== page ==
In many instances, a simple change in glasses prescription can substantially improve the vision, and cataract surgery can be deferred. However, quality of vision problems, such as glare, may remain in spite of new glasses.

After the complete examination, if there is an uncorrectable (with glasses) loss of vision, the examiner should have a good idea as to whether or not cataract is the cause, and whether or not removing the cataract would help to restore the vision. Other eye problems such as corneal disease, glaucoma, retinal problems, or optic nerve problems may limit a full recovery of vision. Other tests may be needed to help to sort this out.

Cataract surgery is considered if a loss of vision is caused by the cataract, and if it seems that improvement would occur in vision with surgery. Generally, if a loss of vision, or other cataract related visual side effects (such as glare) are interfering with a person's lifestyle, cataract surgery is considered.

How are cataracts removed, and what are the risks?

Cataract extraction is a highly refined and successful surgical procedure using state-of-the-art technology. The goal of the surgery is to allow a return of vision as fast as possible and without restricting a person's lifestyle during the recovery period.

Cataract surgery is done as an outpatient operation in an operating room. A person has dilating drops placed in the eye prior to surgery. Anaesthesia is a combination of sedation with local anaesthesia. A person does not have to be "put to sleep" for the operation, but many patients will fall asleep during the operation.


The operation usually takes 30 to 60 minutes to perform.

The cloudy portion of the lens (the cataract) is removed from the eye using a technique known as phacoemulsification. This uses ultrasound to break apart the lens, which is then aspirated using fluid suction. Lasers are not used to remove a cataract at this point. A lens implant is then placed back into the eye where the old lens used to rest.

This implant is a plastic lens of a particular power to help to minimize the need for glasses after the operation. The implant does not need to be exchanged or removed, except in extremely rare circumstances. The opening through which the surgery is done (millimeters in size) may or may not need to be closed with fine dissolvable sutures.

The patient usually returns home within one to two hours after the completion of surgery. Eyedrops are prescribed to help with the healing process. At about a month after the operation, glasses can be prescribed, if needed. If the second eye needs to be operated on, this is usually done 4-6 weeks at the earliest after the first operation.


Generally, cataract surgery is highly successful. However, there are some risks:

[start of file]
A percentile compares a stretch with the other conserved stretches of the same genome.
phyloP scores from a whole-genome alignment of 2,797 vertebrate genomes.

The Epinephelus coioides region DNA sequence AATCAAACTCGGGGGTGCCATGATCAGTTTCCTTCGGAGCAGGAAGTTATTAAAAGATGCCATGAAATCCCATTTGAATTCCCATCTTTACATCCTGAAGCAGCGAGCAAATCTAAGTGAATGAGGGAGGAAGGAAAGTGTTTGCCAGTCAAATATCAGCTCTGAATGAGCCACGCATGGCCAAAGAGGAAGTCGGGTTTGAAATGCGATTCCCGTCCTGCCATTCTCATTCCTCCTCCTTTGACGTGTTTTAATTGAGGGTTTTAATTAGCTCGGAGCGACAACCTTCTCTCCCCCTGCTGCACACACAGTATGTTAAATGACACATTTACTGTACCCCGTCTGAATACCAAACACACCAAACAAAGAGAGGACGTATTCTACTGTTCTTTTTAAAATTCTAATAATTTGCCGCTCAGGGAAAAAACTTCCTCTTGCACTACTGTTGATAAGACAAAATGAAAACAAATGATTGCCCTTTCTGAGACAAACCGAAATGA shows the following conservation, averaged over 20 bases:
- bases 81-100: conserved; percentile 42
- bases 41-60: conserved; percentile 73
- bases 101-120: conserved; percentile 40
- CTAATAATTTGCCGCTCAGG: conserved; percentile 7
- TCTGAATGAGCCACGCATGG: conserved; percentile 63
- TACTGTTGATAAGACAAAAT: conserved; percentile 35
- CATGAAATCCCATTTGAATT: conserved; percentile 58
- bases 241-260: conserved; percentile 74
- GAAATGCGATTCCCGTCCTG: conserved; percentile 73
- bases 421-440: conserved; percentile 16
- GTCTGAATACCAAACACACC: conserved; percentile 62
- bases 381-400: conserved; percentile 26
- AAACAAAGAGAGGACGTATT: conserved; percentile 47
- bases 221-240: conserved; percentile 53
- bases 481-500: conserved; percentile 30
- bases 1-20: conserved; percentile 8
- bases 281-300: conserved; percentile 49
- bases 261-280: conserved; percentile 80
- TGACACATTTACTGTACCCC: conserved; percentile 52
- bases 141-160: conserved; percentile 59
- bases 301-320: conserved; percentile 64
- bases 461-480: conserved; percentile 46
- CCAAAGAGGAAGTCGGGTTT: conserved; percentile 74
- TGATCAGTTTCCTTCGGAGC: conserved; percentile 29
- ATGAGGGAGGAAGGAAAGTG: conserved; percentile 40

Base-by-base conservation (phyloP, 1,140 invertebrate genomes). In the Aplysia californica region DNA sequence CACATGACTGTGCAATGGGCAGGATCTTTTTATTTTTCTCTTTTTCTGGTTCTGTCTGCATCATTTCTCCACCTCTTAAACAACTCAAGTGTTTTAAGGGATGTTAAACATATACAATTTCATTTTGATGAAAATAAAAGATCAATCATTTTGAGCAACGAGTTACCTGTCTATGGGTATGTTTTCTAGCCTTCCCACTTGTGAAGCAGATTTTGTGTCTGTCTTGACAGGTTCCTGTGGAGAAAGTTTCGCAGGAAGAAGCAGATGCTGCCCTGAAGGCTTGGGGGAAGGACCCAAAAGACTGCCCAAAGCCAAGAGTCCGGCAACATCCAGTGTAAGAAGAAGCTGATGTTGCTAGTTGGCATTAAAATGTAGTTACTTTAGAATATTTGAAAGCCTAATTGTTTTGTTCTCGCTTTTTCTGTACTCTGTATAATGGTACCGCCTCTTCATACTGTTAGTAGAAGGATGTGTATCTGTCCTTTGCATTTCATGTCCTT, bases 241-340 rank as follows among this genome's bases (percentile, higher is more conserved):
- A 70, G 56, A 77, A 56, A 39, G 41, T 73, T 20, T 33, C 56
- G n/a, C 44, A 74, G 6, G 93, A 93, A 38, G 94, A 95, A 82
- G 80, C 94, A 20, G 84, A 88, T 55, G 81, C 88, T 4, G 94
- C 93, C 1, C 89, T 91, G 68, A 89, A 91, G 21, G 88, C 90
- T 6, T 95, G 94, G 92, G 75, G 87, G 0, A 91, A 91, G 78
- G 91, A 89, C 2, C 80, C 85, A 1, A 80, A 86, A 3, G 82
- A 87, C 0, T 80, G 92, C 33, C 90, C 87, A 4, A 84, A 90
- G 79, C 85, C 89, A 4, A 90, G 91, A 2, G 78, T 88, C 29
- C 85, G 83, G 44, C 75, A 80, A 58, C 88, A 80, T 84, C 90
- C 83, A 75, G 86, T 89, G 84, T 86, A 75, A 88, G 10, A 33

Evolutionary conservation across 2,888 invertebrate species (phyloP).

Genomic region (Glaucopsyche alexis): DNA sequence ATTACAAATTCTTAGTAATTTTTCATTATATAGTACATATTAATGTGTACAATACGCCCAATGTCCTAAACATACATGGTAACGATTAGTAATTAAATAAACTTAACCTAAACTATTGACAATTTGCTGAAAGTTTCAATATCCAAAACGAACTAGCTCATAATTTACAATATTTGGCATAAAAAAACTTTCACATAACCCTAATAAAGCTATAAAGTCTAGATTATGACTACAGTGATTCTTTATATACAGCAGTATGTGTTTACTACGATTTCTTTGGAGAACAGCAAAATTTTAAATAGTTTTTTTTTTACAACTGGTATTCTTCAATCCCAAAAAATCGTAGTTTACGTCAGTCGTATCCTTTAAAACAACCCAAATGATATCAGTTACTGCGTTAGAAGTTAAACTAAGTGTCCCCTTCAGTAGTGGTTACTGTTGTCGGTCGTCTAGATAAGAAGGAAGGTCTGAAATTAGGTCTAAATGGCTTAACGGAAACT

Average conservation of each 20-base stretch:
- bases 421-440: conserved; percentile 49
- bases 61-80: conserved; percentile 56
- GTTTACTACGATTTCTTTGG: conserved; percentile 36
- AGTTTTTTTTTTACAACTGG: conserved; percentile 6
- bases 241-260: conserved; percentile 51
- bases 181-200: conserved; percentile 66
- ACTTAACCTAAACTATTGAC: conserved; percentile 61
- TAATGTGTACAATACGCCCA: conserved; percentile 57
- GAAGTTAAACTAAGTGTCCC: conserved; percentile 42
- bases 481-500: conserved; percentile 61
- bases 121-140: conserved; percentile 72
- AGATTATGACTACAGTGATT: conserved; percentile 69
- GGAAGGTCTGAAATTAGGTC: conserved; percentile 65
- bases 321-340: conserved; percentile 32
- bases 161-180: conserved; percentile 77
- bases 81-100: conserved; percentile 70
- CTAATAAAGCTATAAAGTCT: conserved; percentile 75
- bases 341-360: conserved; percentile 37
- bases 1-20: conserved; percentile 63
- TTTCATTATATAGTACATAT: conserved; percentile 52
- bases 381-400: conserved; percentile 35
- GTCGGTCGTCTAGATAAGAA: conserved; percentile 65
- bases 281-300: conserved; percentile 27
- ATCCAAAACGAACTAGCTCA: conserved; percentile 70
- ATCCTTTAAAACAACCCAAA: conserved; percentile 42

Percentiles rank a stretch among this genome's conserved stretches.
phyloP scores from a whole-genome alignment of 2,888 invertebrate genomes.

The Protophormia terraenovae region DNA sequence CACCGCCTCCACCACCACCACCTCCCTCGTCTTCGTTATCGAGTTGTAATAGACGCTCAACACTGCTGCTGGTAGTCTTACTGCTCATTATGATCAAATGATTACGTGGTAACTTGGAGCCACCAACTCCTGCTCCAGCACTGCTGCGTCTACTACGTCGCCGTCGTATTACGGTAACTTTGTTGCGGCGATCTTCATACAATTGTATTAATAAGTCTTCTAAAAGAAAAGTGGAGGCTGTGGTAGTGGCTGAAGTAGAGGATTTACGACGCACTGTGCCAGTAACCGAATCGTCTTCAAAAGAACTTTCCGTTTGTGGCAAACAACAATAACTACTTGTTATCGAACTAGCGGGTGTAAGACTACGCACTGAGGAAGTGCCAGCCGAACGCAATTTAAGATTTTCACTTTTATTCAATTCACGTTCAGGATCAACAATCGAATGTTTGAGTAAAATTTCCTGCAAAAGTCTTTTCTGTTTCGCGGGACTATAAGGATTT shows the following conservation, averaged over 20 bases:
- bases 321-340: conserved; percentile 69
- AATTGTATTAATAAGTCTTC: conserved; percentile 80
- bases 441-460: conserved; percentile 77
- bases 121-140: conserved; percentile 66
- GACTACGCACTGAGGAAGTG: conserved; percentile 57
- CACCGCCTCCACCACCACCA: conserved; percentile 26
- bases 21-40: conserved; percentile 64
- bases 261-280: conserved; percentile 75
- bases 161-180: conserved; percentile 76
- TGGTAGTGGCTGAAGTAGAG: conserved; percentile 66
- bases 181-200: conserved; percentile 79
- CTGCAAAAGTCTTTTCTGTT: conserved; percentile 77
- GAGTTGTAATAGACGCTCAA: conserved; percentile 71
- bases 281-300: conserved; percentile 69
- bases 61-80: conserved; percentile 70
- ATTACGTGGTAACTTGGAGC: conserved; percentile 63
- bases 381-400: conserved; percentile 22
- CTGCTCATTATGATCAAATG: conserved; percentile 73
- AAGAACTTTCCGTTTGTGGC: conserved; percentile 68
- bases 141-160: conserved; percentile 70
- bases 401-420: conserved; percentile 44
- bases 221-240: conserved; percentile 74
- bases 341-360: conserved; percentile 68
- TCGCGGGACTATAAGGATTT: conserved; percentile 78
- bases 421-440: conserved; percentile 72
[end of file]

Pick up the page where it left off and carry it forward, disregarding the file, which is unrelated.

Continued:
• With any surgery, there is risk of infection and bleeding. This is very rare with cataract surgery.
  • There is risk that the eye may not be able to see as well as predicted, due to an addition problem with the eye not previously seen.
  • There is risk that an unexpected glasses prescription will result, although this is becoming rare with improved equipment used to determine the power of the lens implant.
  • There is a chance that the membrane that the lens implant rests on in the eye may become cloudy with time. If this cloudiness begins to affect vision, this membrane can be opened using a laser in a 10 minute procedure done outside of the operating room.
  • There is a low (about 1%) risk of retinal detachment after cataract surgery. There is also a slight risk of a usually temporary swelling of the retina after surgery.
  • There may be other risks in people with diabetes, glaucoma, macular degeneration, and other eye conditions.


How cataracts affect vision

When vision is clear, the lens of the eye focuses light on the back of the eye, or the retina, which transmits the image through the optic nerve to the brain. When the lens is clouded by a cataract, light scatters so the lens can no longer focus it properly, causing vision problems.
Especially in age-related cataracts, vision disruption can be very gradual. As cataracts worsen, visual symptoms tend to increase in severity. However, some patients may not recognize the change in symptoms because of a cataract’s slow progression.

Cataracts—especially nuclear cataracts—can also affect one’s ability to accurately differentiate colour. As proteins in the eye age, they can develop a yellow or brown tint, causing vision to appear slightly tungsten. While this tinting may not affect the sharpness of one’s vision, it can lead to trouble with reading or determining the difference between darker colours.

Preventive Actions

The biological processes of cataract formation are becoming more clearly understood, but there is still no clinically established treatment to prevent or slow the progression of cataract. Research on the prevention of cataract has centred on risk factors and the control of diseases, such as diabetes, which are associated with some types of cataracts.
Cataract is a multi-factorial disease; different factors are associated with the development of different types of opacities. Nevertheless, a simple, low-cost and low-risk preventive strategy is to:

  • reduce exposure to sunlight eg wear tinted spectacles
  • decrease or discontinue smoking
  • increase antioxidant vitamin intake through consumption of leafy green vegetables and/or supplements.